• rcs1000rcs1000 Posts: 47,344

    Fpt

    pm215 said:

    Can anyone who is more in the know about energy tell me - how do we calculate the payment for second hand energy? If a windmill or a solar panel generates excess power, and that power is stored by battery, or used to pump water up a hill to be converted back into energy when needed, who gets the payment? Does the wind farm or solar farm get the payment because they generated the energy initially? If so, who pays the battery/water pump people?

    I don't think it's possible to track electrons like that. If you're running a wind farm or a solar farm, you generate electricity and sell it into the grid at whatever the going rate is (or whatever you managed to negotiate as a rate). Then you're done, and out of the picture: you got paid. If you're a storage system like a battery, you both buy electricity from the grid to store, and later sell electricity to the grid, again at the going or negotiated rate. You don't care whether the electricity you're storing was generated by wind farm, nuclear or gas -- you're just going to aim to buy low and sell high.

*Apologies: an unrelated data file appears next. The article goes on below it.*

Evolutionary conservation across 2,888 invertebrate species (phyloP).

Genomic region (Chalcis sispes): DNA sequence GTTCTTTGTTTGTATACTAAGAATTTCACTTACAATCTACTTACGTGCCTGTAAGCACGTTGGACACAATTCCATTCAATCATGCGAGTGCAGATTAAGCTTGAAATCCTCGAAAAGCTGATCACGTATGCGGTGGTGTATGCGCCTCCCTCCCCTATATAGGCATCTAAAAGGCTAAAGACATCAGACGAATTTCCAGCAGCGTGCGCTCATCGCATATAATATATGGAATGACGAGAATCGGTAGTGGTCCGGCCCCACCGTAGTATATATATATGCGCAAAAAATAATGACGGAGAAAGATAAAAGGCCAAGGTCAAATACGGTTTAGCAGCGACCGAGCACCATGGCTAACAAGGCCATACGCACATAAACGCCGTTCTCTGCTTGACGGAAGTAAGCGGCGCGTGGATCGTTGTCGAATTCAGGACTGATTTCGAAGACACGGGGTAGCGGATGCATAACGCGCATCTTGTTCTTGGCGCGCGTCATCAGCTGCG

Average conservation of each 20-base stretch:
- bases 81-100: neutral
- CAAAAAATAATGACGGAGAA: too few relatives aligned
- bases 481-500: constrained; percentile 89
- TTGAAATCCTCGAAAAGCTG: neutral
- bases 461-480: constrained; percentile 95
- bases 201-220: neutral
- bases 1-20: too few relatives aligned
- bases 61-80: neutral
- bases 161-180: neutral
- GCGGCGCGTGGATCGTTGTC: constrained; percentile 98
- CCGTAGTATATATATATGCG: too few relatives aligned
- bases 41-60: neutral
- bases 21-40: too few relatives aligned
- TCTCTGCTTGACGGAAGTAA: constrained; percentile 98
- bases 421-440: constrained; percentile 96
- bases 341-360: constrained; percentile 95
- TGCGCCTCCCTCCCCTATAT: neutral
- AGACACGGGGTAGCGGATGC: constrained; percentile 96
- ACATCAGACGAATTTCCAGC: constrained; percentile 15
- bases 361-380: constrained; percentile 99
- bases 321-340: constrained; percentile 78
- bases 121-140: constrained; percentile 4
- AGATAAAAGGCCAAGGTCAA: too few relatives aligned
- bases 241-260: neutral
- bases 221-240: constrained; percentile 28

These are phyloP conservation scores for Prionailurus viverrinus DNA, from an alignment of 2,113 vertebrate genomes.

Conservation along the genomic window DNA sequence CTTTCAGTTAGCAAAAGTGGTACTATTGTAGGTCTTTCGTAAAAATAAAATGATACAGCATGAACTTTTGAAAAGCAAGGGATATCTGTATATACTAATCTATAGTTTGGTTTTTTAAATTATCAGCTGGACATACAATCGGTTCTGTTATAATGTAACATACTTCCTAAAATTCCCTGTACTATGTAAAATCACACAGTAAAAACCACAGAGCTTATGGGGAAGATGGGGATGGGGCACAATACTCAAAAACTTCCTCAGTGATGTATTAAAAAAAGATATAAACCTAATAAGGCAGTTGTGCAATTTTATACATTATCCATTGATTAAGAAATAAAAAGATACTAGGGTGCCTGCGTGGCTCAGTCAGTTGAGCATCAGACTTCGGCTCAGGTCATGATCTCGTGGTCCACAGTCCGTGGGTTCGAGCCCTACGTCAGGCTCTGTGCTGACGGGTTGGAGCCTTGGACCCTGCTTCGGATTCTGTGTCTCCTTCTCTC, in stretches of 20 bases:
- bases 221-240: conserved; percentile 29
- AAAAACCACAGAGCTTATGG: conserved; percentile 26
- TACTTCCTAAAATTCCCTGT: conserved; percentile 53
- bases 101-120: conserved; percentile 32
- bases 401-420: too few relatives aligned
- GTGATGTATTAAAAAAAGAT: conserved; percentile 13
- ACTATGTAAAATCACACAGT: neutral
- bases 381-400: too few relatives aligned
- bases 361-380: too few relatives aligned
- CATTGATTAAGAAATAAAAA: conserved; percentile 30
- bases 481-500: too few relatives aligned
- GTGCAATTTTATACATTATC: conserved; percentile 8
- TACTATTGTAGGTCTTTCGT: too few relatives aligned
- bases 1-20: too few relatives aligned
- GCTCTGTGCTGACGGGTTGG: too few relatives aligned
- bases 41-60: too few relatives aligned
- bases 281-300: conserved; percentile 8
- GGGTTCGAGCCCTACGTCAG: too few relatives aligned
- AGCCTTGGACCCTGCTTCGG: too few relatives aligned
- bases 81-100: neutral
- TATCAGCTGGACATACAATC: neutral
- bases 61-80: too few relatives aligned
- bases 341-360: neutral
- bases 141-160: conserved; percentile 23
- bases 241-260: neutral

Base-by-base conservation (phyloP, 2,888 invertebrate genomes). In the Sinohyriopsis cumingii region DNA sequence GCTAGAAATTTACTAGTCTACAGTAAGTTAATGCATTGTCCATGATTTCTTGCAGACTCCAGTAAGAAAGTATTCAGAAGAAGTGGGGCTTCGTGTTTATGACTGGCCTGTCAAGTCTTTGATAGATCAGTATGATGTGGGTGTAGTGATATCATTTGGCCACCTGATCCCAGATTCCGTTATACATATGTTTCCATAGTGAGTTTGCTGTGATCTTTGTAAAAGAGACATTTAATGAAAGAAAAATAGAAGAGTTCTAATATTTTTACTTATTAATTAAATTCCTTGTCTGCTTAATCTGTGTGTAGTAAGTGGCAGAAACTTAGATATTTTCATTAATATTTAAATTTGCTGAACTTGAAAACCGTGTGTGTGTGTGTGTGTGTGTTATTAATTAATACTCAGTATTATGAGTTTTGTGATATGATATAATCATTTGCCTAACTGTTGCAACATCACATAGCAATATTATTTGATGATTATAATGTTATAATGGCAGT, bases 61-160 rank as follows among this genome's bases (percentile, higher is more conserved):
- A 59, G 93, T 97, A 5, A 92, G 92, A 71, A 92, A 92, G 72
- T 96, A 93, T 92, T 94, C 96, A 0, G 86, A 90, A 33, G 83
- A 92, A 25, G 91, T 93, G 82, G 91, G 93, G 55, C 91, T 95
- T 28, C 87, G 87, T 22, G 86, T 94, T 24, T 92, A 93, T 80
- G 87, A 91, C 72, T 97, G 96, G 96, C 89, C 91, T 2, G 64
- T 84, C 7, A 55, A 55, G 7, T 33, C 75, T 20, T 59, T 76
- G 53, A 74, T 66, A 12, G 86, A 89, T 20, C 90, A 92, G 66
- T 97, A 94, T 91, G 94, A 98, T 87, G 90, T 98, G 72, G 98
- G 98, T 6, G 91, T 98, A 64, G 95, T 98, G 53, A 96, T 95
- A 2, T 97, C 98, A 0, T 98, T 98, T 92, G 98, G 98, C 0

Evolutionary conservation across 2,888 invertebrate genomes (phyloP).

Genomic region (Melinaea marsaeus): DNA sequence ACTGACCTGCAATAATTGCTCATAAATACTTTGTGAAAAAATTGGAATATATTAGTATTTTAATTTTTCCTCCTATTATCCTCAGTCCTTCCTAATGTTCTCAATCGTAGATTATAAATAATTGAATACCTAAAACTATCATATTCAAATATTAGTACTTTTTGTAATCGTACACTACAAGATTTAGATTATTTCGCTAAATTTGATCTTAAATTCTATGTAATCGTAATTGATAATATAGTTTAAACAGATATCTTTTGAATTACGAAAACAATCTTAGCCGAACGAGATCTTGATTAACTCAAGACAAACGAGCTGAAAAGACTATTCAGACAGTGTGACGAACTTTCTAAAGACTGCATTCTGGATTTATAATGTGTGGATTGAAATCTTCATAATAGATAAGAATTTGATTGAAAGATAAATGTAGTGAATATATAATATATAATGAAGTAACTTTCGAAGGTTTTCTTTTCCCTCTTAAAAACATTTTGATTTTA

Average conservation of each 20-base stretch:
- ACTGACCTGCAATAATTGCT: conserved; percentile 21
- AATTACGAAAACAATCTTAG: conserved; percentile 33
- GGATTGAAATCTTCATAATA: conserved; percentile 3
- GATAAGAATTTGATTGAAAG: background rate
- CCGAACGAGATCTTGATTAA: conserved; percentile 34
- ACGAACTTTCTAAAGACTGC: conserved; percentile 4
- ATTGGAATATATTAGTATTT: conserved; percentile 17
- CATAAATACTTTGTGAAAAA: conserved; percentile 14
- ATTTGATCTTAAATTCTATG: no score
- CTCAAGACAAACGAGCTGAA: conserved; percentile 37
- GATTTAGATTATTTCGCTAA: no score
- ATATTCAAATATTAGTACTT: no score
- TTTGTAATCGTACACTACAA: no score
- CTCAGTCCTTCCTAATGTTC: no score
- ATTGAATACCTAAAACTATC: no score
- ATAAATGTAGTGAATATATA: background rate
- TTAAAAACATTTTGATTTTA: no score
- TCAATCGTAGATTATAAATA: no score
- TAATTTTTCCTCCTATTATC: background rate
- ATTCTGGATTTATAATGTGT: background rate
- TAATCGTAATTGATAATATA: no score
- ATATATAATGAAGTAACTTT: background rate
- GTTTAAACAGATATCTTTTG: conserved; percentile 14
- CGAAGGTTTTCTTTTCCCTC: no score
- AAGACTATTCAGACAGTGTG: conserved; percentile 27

Thanks to you (and Sandy). That seems rather unsatisfactory. Perhaps that's why so many water pumping schemes are stalled without the investment they need. There is virtually no margin.
    Which water pumping schemes are stalled?
  • The Liz Truss bounce seems to be predicted on a tiny, tiny (depending on who you ask) lead over Starmer on best PM.

    Not exactly the same as the polls we saw for weeks when Johnson took over, with him being the only candidate who can win a majority. The fact we haven't seen a VI poll with Liz as leader suggests she wouldn't be winning.

    Any boost is going to be shortcoming unless she gets a grip on CoL.
  • FoxyFoxy Posts: 34,601